Monday, June 26, 2017

That is SO last week

Last week, a New York pizzeria restaurant group agreed to pay $50,000 to settle a national origin discrimination lawsuit. The EEOC alleged that the restaurant group discriminated against Hispanic employees by subjecting them to racial slurs and name calling based on their national origin.  The EEOC also asserted that the employer unlawfully required that the workers speak only English in the workplace.  In addition to the settlement payment, the restaurant group agreed to “extensive safeguards to prevent further discrimination” in a consent decree. 

Discrimination

The Missouri House passed legislation that would allow employers and landlords to legally discriminate against women who use birth control or have abortions.

The EEOC sued Texas-based Alas Resource Partners for age bias, alleging that an experienced foreman was fired because his supervisor preferred younger workers.

Technology

HR Dive examined science and technology tools that can help employers manage “people problems” in the workplace.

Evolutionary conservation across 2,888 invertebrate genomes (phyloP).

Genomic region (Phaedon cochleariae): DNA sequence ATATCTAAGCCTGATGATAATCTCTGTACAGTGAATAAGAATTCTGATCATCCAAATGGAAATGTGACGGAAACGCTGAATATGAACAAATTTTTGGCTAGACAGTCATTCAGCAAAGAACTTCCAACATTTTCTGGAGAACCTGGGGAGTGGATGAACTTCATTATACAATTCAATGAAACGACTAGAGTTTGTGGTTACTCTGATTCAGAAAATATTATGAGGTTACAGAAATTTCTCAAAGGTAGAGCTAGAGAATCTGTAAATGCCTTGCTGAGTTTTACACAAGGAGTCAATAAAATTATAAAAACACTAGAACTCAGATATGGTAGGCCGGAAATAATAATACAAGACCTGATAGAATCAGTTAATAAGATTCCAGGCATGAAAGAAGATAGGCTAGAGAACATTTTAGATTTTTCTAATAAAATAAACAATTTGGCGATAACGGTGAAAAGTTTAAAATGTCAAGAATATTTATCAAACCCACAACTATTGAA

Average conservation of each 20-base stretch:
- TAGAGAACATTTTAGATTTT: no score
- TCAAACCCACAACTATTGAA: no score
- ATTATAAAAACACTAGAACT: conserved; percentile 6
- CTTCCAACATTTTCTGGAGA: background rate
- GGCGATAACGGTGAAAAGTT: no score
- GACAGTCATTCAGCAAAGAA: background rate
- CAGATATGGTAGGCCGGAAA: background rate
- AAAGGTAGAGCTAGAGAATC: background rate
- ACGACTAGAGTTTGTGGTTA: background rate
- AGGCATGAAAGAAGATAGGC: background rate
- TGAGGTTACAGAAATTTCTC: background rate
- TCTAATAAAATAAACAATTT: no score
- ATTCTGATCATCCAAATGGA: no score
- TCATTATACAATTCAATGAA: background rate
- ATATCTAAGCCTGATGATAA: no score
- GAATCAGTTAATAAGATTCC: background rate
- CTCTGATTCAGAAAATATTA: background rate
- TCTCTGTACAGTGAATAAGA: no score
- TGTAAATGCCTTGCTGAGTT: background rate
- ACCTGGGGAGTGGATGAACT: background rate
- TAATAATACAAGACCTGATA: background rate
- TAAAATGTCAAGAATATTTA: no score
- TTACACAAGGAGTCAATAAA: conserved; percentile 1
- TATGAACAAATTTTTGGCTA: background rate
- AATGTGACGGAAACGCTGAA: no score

Forbes reported that Facebook, Alphabet, and Apple earned more than $1 million per U.S. worker in 2016.

HR Dive highlighted the importance of considering whether employer technology and software are ADA-compliant and accessible for employees with disabilities.

Wage and Hour

Insurance software startup Zenefits agreed to pay $3.4 million in unpaid overtime to 743 account executives and salespeople in Arizona and California that it allegedly misclassified as exempt from minimum wage and overtime.

Servers and restaurant owners in Minneapolis are considering suing for lost wages if the city passes a $15 minimum wage ordinance.

In Other News

A woman-focused coworking space in Seattle is integrating wellness services in the workspace, with the goal of making entrepreneurship more accessible for women.

Some employers are considering offering benefits to gig economy workers.

NPR asked how HR would handle the numerous vacancies remaining to be filled in the current administration.

US News & World Report looked at why fewer teens are taking summer jobs.

A shortage of H-2B visas may be harming small businesses who rely on seasonal staff from abroad.

Truck drivers at the Port of Los Angeles and Port of Long Beach went on strike to protest the terms of independent drivers’ work agreements.

The New York Times reported on the steps the current administration is taking to make major changes to federal labor policy.

Reuters published a special report on blue-collar workers in an Indiana manufacturing town who want better paying and more secure jobs, and believe the current administration will deliver them.